College Special

Owen Power, D, Sabres

Power signed on Friday and he’s considered the most NHL-ready prospect of the group and represented Canada at both the Olympics and the to-be-continued World Juniors this season. He’s literally a giant among his peers at 6-foot-6 and 213 pounds, and he’s expected to make his debut Tuesday against the Leafs. No word yet on who he’ll play with, but it’s unlikely to be Rasmus Dahlin since a) they’re both left-hand shots, and b) they would be hard to trust in their own zone considering Dahlin’s calling card is his offense and this will be Power’s first NHL game. Still, Power’s expected to make an impact right away and the initial excitement might spark their offense, and he should get at least a few looks on the second power-play unit. Power is a worthwhile gamble even in his first game for fantasy managers because his minutes and usage will likely be substantial – Don Granato has not been shy about playing his younger players – and he has the potential to contribute in multiple categories, giving him a very high floor.

Matty Beniers, C, Kraken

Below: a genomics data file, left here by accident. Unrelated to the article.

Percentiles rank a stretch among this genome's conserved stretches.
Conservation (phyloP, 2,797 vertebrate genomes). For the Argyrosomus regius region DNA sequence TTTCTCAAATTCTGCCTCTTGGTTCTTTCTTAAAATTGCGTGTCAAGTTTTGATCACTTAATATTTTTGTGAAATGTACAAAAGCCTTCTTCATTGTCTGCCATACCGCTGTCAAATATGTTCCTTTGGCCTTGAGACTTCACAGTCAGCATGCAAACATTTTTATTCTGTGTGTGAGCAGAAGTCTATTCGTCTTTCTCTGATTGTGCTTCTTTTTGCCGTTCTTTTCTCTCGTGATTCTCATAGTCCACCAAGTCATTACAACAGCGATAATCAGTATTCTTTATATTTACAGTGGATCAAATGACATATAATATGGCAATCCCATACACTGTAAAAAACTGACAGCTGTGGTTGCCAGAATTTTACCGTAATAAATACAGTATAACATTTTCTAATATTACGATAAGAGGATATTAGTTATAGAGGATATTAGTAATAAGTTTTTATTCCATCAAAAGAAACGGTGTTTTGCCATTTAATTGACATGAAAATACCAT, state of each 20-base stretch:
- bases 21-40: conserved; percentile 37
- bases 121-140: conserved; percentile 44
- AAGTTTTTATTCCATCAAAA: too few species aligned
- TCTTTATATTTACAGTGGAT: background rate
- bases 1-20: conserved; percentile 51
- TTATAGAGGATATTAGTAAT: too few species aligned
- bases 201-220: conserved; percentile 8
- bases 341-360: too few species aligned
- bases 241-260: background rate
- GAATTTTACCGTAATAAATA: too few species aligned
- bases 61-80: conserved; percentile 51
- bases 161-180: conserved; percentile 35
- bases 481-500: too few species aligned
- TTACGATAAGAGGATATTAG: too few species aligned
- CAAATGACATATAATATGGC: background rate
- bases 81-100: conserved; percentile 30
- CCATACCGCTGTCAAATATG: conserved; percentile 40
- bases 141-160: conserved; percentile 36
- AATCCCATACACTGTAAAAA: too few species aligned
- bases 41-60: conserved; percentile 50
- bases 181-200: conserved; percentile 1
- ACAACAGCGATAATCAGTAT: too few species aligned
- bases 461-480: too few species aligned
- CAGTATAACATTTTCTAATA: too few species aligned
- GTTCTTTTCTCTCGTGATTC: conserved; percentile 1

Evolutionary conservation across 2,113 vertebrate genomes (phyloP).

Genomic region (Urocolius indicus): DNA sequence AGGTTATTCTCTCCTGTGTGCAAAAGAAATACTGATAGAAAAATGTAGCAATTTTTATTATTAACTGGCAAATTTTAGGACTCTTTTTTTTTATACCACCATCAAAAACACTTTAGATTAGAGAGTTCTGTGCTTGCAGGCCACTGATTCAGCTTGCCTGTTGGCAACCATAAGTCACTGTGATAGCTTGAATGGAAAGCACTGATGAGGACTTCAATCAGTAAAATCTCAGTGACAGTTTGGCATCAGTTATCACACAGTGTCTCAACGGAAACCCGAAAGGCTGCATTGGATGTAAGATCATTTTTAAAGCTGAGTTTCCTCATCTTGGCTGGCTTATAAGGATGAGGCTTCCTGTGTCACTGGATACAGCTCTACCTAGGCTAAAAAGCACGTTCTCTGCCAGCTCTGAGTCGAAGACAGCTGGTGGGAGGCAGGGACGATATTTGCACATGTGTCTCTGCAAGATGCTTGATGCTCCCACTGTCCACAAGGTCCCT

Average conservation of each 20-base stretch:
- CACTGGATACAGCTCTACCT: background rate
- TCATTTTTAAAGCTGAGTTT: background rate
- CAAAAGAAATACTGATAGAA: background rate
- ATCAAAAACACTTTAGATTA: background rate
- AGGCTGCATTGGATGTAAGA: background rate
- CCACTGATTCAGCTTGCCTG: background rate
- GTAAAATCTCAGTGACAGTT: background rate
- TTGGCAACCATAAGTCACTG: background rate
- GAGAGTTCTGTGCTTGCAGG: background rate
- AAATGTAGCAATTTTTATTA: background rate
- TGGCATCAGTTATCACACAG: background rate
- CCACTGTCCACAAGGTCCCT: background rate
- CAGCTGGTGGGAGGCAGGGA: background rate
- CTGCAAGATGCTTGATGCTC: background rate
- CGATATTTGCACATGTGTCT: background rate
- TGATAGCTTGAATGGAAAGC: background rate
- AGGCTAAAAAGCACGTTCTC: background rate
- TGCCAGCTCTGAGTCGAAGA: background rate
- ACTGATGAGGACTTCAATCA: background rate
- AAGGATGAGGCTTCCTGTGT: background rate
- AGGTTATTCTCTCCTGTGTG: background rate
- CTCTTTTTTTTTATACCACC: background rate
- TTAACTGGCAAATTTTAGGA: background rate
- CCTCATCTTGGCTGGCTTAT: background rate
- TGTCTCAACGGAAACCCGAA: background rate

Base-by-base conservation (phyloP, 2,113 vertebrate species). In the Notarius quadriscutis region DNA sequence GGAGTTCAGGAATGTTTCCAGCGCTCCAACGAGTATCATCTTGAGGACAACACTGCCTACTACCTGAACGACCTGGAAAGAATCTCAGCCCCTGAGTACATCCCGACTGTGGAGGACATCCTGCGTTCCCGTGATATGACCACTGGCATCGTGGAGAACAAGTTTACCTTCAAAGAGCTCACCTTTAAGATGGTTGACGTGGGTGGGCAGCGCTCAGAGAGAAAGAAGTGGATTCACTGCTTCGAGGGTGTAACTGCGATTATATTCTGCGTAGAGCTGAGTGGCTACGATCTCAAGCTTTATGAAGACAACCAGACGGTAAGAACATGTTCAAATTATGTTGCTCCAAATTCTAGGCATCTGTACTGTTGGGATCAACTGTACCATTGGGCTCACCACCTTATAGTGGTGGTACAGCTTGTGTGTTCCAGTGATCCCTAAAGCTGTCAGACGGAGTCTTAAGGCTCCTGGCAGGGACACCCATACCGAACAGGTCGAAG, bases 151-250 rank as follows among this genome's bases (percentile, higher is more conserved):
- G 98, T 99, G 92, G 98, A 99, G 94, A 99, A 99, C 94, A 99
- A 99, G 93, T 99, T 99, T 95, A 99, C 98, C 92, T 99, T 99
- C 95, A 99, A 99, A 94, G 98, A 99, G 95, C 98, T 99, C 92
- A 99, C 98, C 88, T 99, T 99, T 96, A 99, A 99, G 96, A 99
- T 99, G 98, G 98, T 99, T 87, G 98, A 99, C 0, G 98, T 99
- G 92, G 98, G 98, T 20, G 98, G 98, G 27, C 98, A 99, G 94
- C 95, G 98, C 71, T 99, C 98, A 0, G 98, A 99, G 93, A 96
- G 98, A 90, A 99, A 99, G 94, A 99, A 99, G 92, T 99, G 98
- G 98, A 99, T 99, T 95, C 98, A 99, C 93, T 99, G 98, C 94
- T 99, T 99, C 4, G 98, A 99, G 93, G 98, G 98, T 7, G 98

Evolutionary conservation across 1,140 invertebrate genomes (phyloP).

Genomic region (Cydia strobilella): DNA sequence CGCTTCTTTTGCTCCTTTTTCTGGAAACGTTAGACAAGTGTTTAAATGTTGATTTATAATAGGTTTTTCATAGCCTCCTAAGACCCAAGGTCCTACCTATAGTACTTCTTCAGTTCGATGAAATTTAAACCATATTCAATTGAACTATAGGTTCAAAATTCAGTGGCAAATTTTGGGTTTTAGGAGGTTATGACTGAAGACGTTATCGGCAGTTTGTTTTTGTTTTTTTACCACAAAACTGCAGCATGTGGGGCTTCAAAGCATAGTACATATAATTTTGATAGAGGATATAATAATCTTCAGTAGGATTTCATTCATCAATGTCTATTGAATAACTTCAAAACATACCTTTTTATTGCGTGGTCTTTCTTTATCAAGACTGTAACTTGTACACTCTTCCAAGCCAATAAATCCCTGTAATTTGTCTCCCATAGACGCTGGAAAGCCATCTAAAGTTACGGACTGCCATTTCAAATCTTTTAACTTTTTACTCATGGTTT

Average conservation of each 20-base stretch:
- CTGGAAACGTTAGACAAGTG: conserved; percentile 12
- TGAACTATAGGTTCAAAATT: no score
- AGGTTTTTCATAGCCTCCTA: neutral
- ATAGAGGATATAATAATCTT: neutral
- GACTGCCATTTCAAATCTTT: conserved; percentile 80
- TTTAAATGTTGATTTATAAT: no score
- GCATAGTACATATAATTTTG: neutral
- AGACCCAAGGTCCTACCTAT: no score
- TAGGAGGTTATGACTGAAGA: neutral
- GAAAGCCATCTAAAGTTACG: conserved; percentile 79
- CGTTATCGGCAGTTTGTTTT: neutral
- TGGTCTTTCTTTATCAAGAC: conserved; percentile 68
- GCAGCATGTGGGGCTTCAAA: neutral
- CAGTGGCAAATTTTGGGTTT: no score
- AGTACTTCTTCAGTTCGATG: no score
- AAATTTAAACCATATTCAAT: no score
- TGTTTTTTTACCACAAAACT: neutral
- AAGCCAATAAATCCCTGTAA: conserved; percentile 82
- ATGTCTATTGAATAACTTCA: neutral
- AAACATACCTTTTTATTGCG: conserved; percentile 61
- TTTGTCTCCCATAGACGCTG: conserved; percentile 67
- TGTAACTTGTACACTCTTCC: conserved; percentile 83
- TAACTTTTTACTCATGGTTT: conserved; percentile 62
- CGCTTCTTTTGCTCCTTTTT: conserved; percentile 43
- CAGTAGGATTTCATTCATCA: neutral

Like fellow Michigan teammate Power, Beniers was both an Olympian and World Juniors participant this season, and his two-way game should translate well to the pros. He kept Kraken fans waiting a couple extra days before signing on Sunday, and with back-to-back road games on Tuesday, Beniers is expected to join them on the road, hinting that his debut could come as early as Tuesday. One of the biggest weaknesses of the Kraken lineup is their lack of depth down the middle, and Beniers fills a huge void. He’s saddled with a ton of expectations being the first-ever lottery pick for the newest expansion franchise, so the question now is how Dave Hakstol will ease him into the lineup, if at all. The most obvious place to slot Beniers is behind Alex Wennberg and Yanni Gourde to protect him, which likely gives Beniers about 15-16 minutes per game as the third option along with some special teams time. While his role should be significant from the get-go, Beniers will also be unfortunately saddled with the Kraken’s unexciting middle-six wingers, potentially capping his offensive production.